The U.S. Environmental Protection Agency (EPA) rang in the New Year with more stringent emissions requirements for new on-highway diesel powered vehicles. While older vehicles are not held to the higher standards, voluntary retrofit programs utilizing new clean diesel technologies to reduce harmful exhaust pollutants have been made possible through a variety of funding sources.
In April of 2006, the New York Department of Sanitation (DSNY), in partnership with the non-profit, Boston-based Clean Air Communities (CAC) and the New York Power Authority, announced a $422,000 diesel retrofit program encompassing 65 refuse collection trucks currently operating in Queens.
Project manager Jennifer Kain of Columbus, Ind.-based Cummins Emission Solutions (formerly Fleetguard Emission Solutions) says the department's project, begun in the fall of 2005, resulted in three different technologies being installed on the department's refuse collection fleet. More than 50 trucks were outfitted with a high-performing diesel oxidation catalyst (DOC), which reduces harmful particulate matter (PM) from exhaust by a minimum of 50 percent. Another 10 trucks received a Cleaire Lonestar lean nitrogen oxide (NOx) catalyst and DOC combination that reduces PM by a minimum of 50 percent and removes NOx by a minimum of 25 percent. Five remaining trucks were installed with Cleaire Longview lean NOx catalysts and diesel particulate filter (DPF) combinations that reduce PM by 85 percent and NOx by 25 percent. All three devices, which are manufactured by Cummins, were usually mounted vertically behind the vehicle cab, replacing the existing muffler and exhaust systems.
Several factors must be considered to determine the appropriate technology for each retrofit project, including the age and condition of the vehicles to be retrofitted, and the goals of the project, be it reducing PM, NOx or both.
Another factor to consider is access to special fuel sources. Prior to October 2006, the availability of ultra low sulfur diesel (ULSD) fuel was limited. However, it is now available nationally at the retail level and is required in all new on-highway diesel-powered vehicles. “New York City Sanitation has been using ULSD fuel for several years, so [fuel availability] was not a constraint for them,” Kain says.
A primary concern for the project manager was the fact that each of the three technologies installed on the DSNY fleet were passive devices, meaning no heat or energy is added to achieve the PM and NOx reduction. “The duty-cycle on sanitation trucks is sometimes challenging,” Kain says. She says passive systems rely on existing exhaust temperatures of the engine and duty-cycles to initiate the process of regeneration, converting the sticky carbon soot particles from exhaust into carbon dioxide (CO2) and nitrogen dioxide (NO2), and leaving behind ash. As refuse trucks typically make frequent starts and stops, they don't often get hot enough to create that chemical reaction for regeneration to occur, putting the engine at risk of shutting down or failing outright. In some cases, refuse trucks will run long enough at the end of the day while driving to the dump to initiate regeneration. If they do not, failsafe controls alert the operator that soot should be cleaned from the device.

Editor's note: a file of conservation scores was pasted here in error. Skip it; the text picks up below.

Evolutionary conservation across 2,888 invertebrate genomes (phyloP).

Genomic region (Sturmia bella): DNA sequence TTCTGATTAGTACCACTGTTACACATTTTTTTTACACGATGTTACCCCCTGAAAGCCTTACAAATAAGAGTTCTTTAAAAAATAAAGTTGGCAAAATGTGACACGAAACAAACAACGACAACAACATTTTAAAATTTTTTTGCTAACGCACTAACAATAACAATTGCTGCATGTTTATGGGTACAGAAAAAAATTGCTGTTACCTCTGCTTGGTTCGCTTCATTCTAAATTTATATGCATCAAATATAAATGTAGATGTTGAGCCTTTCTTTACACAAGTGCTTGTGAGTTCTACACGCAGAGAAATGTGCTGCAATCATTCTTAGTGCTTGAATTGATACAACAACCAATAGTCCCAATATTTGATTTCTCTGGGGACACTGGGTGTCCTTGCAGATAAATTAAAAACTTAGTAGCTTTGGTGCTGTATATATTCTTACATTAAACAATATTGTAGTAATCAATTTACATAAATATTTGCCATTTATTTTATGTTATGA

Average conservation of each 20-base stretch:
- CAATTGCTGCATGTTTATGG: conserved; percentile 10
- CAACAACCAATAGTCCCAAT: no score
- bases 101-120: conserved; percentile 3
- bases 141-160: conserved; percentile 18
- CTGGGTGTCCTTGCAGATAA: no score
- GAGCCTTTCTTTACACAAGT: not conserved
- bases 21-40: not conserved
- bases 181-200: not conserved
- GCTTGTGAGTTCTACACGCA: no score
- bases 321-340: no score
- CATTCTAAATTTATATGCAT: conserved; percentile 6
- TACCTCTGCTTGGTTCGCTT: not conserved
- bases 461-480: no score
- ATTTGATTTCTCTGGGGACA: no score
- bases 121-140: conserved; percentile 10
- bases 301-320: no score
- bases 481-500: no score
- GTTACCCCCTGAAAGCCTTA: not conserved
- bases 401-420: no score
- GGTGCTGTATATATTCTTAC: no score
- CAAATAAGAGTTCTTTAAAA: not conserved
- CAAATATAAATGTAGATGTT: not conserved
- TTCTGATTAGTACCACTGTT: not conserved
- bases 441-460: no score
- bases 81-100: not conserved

Kain says the DSNY fleet may see a small degradation in fuel economy with the Lonestar and Longview lean NOx catalysts because the devices inject fuel on the NOx catalyst to enable NOx reduction. The trade-off comes with a 25 percent reduction of NOx, contributing to healthier air quality.
“The beauty of this particular program, besides getting the grant money and having a hand in cleaning up the environment, is that two out of three of the technologies, the high performance DOC's, require virtually no maintenance,” says DSNY Assistant Commissioner Rocky DiRico, adding that filters on the five remaining trucks require cleaning only once a year.
“We feel this project is a complete success,” DiRico concludes.
— Annie Gentile is a freelance writer based in Vernon, Conn.